In South Sudan, people displaced by disasters have set up their small businesses after participating in a pioneering new approach to localisation.
The six initiatives in Juba, the capital, include tailoring and repairs, food and drinks shops, clothmaking, and stalls selling fresh produce and agricultural seeds. Run by small groups of people displaced by recent floods, drought, and conflict, these enterprises now generate up to $10 per week.
The activities have been implemented by Root of Generations, a local NGO and GNDR member organisation based in the East African country, as part of our global Making Displacement Safer project. In response to the urgent need for locally-led disaster risk reduction efforts, our USAID-funded project develops innovative community solutions to improve lives and livelihoods in 11 countries.
The small businesses that have been developed in South Sudan were the result of a new approach to localisation. Using our Views from the Frontline methodology, Root of Generations surveyed displaced people and communities to identify and understand the different types of hazards, vulnerabilities, and threats that they face. “The results showed that many displaced people have sought refuge in Juba, but face dire conditions, including inadequate shelter, limited access to food, water, medical supplies, and education,” says Grace Dorong, Executive Director at Root of Generations. “Women and girls bear the brunt of these challenges.”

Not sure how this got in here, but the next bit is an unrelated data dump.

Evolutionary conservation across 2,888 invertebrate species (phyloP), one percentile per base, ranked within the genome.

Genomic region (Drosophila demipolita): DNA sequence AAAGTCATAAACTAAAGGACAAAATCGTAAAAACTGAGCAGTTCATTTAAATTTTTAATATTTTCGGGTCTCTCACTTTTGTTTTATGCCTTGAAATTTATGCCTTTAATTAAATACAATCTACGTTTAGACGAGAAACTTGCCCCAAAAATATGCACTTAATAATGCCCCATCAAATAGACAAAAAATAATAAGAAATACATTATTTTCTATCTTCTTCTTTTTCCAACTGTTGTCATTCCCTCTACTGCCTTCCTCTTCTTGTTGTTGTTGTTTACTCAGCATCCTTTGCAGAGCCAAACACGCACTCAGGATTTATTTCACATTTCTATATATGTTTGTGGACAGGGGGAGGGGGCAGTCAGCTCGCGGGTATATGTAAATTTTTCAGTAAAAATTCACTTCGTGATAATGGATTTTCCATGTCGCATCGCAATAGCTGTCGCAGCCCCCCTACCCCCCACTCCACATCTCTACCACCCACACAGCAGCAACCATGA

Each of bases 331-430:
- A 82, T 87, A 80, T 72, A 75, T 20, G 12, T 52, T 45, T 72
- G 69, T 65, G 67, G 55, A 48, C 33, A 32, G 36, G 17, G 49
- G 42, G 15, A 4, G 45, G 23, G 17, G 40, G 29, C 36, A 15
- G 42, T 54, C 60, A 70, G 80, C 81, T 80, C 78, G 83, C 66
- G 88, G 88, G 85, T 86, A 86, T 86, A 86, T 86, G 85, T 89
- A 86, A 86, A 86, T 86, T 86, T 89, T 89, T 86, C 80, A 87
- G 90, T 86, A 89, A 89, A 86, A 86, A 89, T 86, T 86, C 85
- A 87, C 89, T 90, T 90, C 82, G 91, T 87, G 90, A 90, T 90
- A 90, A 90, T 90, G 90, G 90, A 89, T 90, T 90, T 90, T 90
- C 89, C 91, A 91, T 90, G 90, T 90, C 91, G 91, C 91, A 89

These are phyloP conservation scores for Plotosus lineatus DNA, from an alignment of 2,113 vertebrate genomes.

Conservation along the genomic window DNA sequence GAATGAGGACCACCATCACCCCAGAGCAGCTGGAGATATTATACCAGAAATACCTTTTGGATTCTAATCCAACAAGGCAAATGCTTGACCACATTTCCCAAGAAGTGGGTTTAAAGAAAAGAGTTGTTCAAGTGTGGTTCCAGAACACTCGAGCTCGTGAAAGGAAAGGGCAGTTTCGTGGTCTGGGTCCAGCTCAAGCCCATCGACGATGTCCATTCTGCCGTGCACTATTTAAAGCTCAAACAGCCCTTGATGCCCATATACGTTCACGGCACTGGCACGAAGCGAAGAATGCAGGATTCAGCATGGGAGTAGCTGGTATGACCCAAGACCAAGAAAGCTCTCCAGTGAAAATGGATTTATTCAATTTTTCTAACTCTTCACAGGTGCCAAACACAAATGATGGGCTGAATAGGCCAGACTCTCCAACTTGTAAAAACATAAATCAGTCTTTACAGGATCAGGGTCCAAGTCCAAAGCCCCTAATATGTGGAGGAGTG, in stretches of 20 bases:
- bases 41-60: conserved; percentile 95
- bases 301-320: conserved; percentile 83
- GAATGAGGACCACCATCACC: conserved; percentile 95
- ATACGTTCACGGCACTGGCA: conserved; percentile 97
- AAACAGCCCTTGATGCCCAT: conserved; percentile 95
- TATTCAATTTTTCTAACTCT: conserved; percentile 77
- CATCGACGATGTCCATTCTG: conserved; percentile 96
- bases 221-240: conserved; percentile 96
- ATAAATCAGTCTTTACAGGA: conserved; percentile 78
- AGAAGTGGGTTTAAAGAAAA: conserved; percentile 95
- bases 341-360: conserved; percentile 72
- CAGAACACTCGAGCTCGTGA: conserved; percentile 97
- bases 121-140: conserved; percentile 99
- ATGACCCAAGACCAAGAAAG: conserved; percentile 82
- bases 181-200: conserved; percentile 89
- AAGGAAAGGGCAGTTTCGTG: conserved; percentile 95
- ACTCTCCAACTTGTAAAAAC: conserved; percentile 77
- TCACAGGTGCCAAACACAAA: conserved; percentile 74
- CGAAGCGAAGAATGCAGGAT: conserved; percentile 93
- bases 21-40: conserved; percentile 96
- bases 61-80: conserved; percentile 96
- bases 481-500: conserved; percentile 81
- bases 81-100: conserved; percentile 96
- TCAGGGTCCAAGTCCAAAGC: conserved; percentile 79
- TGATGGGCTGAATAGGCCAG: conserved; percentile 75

The next step was to bring all stakeholders together to discuss what sustainable local action could be taken to foster community participation to build resilience in urban areas. Following our pioneering Urban Living Labs process, Root of Generations brought together leaders from the host community, government, civil society organisations, and universities with displaced populations. The assembled group consisted of an equal gender balance among community leaders and took a gender equity approach to decision-making. Through a collaborative effort, they formulated a project to create sustainable business opportunities for people living in Gumbo, a settlement for internally displaced people. 25 individuals were selected including men, women, and persons with disabilities. A five-day training session was then delivered inside the camp, giving them new skills on how to run a small business and manage personal savings.
Following the success of the project, Dorong’s organisation is now urging national authorities and decision-makers to institutionalise localised approaches to disaster risks in national policies and planning. The NGO has run campaigns and appeared on local television. Women and men leaders actively participate in the advocacy work, providing real-time evidence and articulating community concerns. The initiatives aim to empower community members, foster resilience, and develop inclusive policies that prioritise the specific needs and risks faced by over two million displaced persons in South Sudan.